How to Ramp Up Production After a Lull
In an ideal world, manufacturing would never stop, and fully secure processes, well-integrated automation and smart business practices would keep shops operating 24/7, 365 days a year. Unfortunately, this is not the case. In reality, shops often face interruptions in production and downturns due to circumstances beyond their control, including unusual events such as a global pandemic. While a well-prepared shop can weather these production slowdowns, the real problems often start when it’s time to ramp production back up again.
Economists may do significantly more math than the average astrologer, but their predictions often amount to the same thing – guesses. This is particularly true for events like the COVID-19 pandemic, which have few historic precedents, and none of them more recent than the Spanish flu, which occurred more than 100 years ago. Instead, shops must take advantage of lulls in production to prepare themselves for business to come back – and business always comes back.
The key factor to preparedness is flexibility. Extended periods of downtime make for excellent opportunities for cross-training operators and reorganizing manufacturing environments. A well-rounded team of manufacturing professionals can react far more seamlessly to future changes in customer demand. Likewise, an effective high-mix/low-volume (HMLV) production strategy that prioritizes efficient machining cells over functional departments helps shops quickly react and retool to reach new customers in new industries the next time the economy contracts.
Indeed, cross-functional cells offer a variety of benefits. Workers are no longer responsible for a single operation, but an entire production process, improving engagement and motivation. Cells organized around part families also improve ease of scheduling, as cycle times will remain consistent across jobs. And with only a single queue at the start of the cell, parts flow quickly for reliable lead time.
WORK IN PROGRESS
When consumer demand resurges and the economy picks back up, manufacturers are often tempted to pursue new business aggressively and take on as much work as possible to recoup lost time and money. But having too many jobs in production at one time without sufficient capacity can cause work in progress (WIP) to pile up, which, in turn, makes it more difficult to meet customers’ deadlines. Conversely, Little’s Law demonstrates mathematically that if you control WIP and you know how long it takes for orders to move through an empty workshop, you can provide very reliable delivery dates.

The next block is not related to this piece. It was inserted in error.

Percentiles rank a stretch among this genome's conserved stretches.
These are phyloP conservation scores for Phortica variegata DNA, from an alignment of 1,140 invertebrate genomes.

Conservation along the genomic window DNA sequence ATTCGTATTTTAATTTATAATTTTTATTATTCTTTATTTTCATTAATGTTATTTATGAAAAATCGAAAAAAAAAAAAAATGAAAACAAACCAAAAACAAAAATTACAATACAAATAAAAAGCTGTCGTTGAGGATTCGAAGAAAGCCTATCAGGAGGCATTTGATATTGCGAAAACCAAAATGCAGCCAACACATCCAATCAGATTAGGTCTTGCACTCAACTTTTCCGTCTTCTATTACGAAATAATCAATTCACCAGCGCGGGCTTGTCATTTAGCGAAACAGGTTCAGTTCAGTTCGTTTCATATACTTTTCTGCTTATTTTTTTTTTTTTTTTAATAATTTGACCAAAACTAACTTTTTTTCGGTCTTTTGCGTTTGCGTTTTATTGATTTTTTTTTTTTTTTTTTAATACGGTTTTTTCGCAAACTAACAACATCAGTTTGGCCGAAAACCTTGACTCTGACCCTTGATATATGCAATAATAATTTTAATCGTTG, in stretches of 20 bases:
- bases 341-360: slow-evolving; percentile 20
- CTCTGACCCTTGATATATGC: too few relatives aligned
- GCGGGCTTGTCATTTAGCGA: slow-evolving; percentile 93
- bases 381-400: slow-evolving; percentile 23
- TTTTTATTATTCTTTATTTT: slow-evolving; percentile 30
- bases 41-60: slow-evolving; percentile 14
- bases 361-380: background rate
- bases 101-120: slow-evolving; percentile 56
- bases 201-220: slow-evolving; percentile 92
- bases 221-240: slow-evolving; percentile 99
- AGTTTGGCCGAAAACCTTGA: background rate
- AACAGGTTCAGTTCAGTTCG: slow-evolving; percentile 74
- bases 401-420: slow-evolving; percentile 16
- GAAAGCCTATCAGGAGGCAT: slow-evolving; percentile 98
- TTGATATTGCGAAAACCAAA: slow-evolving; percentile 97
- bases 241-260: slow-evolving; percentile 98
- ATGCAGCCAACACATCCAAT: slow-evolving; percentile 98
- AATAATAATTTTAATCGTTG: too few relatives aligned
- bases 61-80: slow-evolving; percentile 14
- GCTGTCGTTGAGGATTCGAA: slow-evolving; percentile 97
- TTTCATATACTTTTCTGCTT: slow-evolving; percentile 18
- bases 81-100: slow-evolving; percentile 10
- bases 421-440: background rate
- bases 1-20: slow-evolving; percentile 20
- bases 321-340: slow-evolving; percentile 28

For these reasons, during a lull in production, it’s best to clear out WIP entirely, and when business returns, limit the number of jobs that go out to the production floor. When shops control the pace of production, they can much more easily match the amount of incoming work to the lead times they can achieve with their total production capacity. In practice, manufacturers achieve optimal lead times at around 80% of machining capacity.
By minimizing WIP, shops also prevent operators from making costly errors or inefficient workflow decisions. A lull in production is the perfect time to not only institute better workflow management practices, but to also integrate a digital solution that can simplify the process for the front office. A fully optimized system that turns orders into completed parts on a reliable schedule is a simple, effective way to gain or maintain a competitive advantage.
In the midst of an upswing, shops are often tempted to push the flexibility of the modern HMLV manufacturing environment as far as consumer demand will allow, but this strategy only works as long as production capacity is available. When a shop reaches its capacity, it can either grow, or it can specialize. Both options have advantages and disadvantages, so manufacturers must closely study their own capabilities – it may be that specialization allows a shop to capitalize on a big competitive advantage, or that growth will allow a shop to pursue a significant new job opportunity.
The 21st century has already seen significant wars, major recessions and, now, a global pandemic. Manufacturers and economists alike hope for a long period of peace and prosperity to come, but the only constant in the world is change. To achieve long-term, sustainable success, manufacturers must find strategies for mitigating the risk of that uncertainty and prepare themselves to be ready when the economy roars back to life.